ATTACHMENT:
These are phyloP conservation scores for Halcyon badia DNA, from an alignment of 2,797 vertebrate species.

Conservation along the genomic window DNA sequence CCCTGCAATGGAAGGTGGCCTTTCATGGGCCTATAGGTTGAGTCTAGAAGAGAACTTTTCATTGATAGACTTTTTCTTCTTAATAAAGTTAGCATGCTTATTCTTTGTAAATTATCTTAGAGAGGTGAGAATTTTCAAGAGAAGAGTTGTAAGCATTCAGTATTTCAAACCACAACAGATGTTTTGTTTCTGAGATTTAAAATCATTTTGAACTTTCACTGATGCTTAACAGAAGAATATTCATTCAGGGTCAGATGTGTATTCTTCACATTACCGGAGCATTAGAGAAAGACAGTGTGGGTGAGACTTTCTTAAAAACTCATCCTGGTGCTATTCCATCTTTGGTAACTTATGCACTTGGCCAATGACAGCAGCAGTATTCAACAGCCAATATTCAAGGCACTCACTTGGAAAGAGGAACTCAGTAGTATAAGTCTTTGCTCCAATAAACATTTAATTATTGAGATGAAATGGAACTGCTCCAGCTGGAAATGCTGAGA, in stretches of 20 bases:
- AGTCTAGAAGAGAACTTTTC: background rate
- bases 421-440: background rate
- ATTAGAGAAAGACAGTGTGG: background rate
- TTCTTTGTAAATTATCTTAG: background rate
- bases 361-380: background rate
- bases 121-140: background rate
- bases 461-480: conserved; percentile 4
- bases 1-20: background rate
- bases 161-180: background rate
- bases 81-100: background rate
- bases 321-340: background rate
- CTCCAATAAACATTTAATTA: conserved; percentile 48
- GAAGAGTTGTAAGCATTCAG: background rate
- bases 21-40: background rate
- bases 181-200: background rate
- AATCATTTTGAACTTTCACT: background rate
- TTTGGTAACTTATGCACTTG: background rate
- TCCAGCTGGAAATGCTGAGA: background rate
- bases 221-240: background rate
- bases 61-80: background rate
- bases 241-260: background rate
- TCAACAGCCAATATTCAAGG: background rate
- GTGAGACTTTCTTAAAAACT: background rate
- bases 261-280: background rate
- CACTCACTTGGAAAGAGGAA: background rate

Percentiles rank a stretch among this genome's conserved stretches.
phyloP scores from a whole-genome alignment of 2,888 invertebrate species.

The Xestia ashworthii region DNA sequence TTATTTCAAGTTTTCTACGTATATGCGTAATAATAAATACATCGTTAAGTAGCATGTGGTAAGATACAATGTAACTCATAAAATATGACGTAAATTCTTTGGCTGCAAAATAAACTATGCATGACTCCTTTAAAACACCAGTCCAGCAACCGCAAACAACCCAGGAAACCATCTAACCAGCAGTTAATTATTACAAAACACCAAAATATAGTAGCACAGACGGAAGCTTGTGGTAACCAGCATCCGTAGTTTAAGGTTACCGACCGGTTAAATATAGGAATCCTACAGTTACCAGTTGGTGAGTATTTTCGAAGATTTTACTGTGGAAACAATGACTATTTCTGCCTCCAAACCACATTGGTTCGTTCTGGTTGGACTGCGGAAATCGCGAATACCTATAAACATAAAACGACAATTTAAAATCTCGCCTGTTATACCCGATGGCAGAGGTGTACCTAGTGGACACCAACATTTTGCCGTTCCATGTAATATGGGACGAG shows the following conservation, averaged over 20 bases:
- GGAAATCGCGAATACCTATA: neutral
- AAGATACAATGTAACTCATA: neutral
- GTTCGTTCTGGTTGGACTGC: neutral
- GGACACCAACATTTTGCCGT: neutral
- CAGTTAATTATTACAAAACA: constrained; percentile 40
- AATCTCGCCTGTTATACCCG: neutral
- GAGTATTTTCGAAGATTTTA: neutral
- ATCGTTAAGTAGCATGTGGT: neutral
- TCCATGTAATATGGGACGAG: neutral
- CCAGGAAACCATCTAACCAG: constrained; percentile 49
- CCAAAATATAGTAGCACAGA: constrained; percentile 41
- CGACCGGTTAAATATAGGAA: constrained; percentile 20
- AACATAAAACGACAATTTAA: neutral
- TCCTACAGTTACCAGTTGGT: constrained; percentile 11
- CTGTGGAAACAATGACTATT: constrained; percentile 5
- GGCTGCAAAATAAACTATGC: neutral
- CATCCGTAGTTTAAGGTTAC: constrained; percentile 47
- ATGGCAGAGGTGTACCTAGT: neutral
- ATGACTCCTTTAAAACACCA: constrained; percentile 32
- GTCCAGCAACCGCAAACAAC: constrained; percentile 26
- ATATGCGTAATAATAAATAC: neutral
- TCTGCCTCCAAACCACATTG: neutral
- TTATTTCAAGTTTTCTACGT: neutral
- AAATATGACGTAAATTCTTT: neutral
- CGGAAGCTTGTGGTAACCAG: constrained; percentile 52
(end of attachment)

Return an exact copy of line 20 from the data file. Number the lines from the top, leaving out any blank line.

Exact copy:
- TCCAGCTGGAAATGCTGAGA: background rate